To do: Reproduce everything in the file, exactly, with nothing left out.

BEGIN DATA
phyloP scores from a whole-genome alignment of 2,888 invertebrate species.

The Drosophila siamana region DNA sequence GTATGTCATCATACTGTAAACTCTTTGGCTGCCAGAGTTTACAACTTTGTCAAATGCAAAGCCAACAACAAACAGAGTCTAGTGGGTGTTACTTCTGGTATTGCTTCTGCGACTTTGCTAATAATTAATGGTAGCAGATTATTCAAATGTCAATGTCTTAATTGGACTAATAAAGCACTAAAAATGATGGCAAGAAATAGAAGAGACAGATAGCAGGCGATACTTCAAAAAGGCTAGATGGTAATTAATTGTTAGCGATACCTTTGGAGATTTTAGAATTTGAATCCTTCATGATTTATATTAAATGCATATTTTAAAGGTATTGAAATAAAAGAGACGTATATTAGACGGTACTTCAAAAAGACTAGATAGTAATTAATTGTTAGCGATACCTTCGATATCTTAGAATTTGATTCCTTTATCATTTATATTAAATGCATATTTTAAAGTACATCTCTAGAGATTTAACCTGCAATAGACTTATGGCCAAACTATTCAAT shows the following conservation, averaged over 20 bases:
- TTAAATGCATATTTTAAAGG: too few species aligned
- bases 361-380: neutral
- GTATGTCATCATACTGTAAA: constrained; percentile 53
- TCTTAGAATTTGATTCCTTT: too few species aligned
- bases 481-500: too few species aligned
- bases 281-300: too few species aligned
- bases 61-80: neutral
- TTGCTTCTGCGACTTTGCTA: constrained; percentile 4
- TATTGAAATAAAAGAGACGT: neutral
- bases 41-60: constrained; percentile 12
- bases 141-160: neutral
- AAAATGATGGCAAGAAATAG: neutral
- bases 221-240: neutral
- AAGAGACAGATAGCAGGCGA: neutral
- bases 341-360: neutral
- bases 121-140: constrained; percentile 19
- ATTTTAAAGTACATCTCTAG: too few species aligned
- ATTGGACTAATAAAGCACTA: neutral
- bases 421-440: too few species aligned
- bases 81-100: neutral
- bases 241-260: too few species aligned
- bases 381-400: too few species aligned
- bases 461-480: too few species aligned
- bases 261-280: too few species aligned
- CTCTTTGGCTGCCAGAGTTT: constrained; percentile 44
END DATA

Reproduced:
phyloP scores from a whole-genome alignment of 2,888 invertebrate species.

The Drosophila siamana region DNA sequence GTATGTCATCATACTGTAAACTCTTTGGCTGCCAGAGTTTACAACTTTGTCAAATGCAAAGCCAACAACAAACAGAGTCTAGTGGGTGTTACTTCTGGTATTGCTTCTGCGACTTTGCTAATAATTAATGGTAGCAGATTATTCAAATGTCAATGTCTTAATTGGACTAATAAAGCACTAAAAATGATGGCAAGAAATAGAAGAGACAGATAGCAGGCGATACTTCAAAAAGGCTAGATGGTAATTAATTGTTAGCGATACCTTTGGAGATTTTAGAATTTGAATCCTTCATGATTTATATTAAATGCATATTTTAAAGGTATTGAAATAAAAGAGACGTATATTAGACGGTACTTCAAAAAGACTAGATAGTAATTAATTGTTAGCGATACCTTCGATATCTTAGAATTTGATTCCTTTATCATTTATATTAAATGCATATTTTAAAGTACATCTCTAGAGATTTAACCTGCAATAGACTTATGGCCAAACTATTCAAT shows the following conservation, averaged over 20 bases:
- TTAAATGCATATTTTAAAGG: too few species aligned
- bases 361-380: neutral
- GTATGTCATCATACTGTAAA: constrained; percentile 53
- TCTTAGAATTTGATTCCTTT: too few species aligned
- bases 481-500: too few species aligned
- bases 281-300: too few species aligned
- bases 61-80: neutral
- TTGCTTCTGCGACTTTGCTA: constrained; percentile 4
- TATTGAAATAAAAGAGACGT: neutral
- bases 41-60: constrained; percentile 12
- bases 141-160: neutral
- AAAATGATGGCAAGAAATAG: neutral
- bases 221-240: neutral
- AAGAGACAGATAGCAGGCGA: neutral
- bases 341-360: neutral
- bases 121-140: constrained; percentile 19
- ATTTTAAAGTACATCTCTAG: too few species aligned
- ATTGGACTAATAAAGCACTA: neutral
- bases 421-440: too few species aligned
- bases 81-100: neutral
- bases 241-260: too few species aligned
- bases 381-400: too few species aligned
- bases 461-480: too few species aligned
- bases 261-280: too few species aligned
- CTCTTTGGCTGCCAGAGTTT: constrained; percentile 44